The Munich Regional Court awarded non-pecuniary damage in the amount of EUR 2,500.
Art. 32 GDPR (“security of processing”) requires appropriate technical and organizational measures to ensure a level of protection appropriate to the risk (see also Art. 5 para. 1 lit. f GDPR). In particular, recital 39 of the GDPR mentions as a required measure that it is ensured that unauthorized persons do not have access to the data and cannot use the data or the devices with which they are processed. The defendant did not change the access data of the service provider after the end of the business relationship.
Since the defendant maintains that it had to assume that the access information would be deleted completely and permanently since then, it could not rely on this given the wide scope (access to the entire computer system ) and due to the quality and sensitivity of the stored data. Since the defendant obviously did not verify the deletion, it was negligent to leave the access data unchanged for several years from the end of the business relationship in 2015 until the access to the defendant’s customer data in 2020.
In this case, extensive and sensitive data has been taken by the attacker. This is not a “trivial or perceived violation of human rights” in the opinion of the court. Art. 82 GDPR is not limited to serious damage, so a general exclusion of minor cases is prohibited. Recitals 75 and 85 of the GDPR list examples of specific harm that may constitute “physical, material or immaterial harm”, such as discrimination, identity theft or fraud, financial loss, damage to reputation, unauthorized removal of pseudonymization or other material damage. economic or social harm. According to recital 146 of the GDPR, the notion of harm must also be “interpreted broadly in the light of the case law of the Court of Justice in a manner fully compatible with the objectives of this Regulation” and “the data subjects should receive compensation full and effective of the damage suffered”.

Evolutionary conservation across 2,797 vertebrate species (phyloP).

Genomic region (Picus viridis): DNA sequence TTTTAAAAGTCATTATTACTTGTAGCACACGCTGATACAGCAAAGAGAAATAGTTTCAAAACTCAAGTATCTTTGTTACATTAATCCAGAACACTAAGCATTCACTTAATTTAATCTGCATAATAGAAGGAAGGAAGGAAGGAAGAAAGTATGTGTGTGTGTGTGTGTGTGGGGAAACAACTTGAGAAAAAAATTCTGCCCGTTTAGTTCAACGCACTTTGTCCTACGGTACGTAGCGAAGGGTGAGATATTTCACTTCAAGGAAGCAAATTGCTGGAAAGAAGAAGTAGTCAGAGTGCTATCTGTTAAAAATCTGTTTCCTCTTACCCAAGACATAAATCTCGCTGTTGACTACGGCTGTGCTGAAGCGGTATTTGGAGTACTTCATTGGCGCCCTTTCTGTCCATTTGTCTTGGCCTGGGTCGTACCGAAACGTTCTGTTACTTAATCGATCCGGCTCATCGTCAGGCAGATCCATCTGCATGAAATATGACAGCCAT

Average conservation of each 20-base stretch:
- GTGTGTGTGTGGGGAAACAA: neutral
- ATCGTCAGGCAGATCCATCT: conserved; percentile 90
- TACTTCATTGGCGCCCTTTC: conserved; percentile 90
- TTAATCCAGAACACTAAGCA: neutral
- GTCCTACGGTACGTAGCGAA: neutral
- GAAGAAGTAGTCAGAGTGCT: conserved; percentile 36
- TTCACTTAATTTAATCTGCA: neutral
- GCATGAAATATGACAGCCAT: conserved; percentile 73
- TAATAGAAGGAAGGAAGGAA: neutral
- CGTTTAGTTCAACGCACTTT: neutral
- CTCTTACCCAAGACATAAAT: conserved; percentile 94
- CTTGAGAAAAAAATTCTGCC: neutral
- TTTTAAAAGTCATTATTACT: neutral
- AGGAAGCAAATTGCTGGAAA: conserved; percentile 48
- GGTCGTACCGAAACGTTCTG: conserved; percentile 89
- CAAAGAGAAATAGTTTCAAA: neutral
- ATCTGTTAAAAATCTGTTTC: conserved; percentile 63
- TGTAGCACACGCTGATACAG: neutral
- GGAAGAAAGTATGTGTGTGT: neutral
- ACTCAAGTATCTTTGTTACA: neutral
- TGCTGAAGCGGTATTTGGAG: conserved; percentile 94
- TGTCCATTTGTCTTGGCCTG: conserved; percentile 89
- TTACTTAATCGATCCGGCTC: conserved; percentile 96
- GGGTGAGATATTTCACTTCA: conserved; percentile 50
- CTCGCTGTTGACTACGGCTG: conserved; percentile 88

In its decision, the Munich Regional Court shares a broad interpretation of Art. 82 GDPR. The court’s citations from the recitals of the GDPR in particular, however, do not answer the question of what constitutes “full and effective” compensation for moral damage suffered. The difficulty in interpreting these vague legal terms lies in the fact that no material damage must have occurred. In this respect, the Regional Court is content to take over formulations from the GDPR, but it does not interpret them and therefore does not attempt to concretize them. With regard to the recent statement by the Federal Constitutional Court that a referral to the ECJ is necessary (see above, case no. 1 BvR 2853/19), the Munich Regional Court simply stated that it does not was not obliged to make such a referral because it was not before a court of last instance and the defendant could appeal against the judgment (art. 267, para. 3, TFEU). A referral could then be made by the court of last instance.
The reasoning is therefore not very detailed and does not help either with the interpretation of the vague terms of the GDPR or with the question of how to concretely measure immaterial damage. The result – a claim for damages of EUR 2500 – is not further substantiated.
Nevertheless, the decision must be seen in the context of numerous equally unsatisfactory decisions by German courts. Liability risks are therefore difficult to assess. The development in Germany is now also driven by specialist law firms, which assert claims for immaterial damage under Art. 82 GDPR after massive data breaches. One has to imagine what consequences such a well-founded claim for damages can have for a company in the event of numerous uniform lawsuits by the persons concerned. It is to be hoped that the CJEU will quickly clarify the situation and concretize the interpretation of Art. 82 GDPR.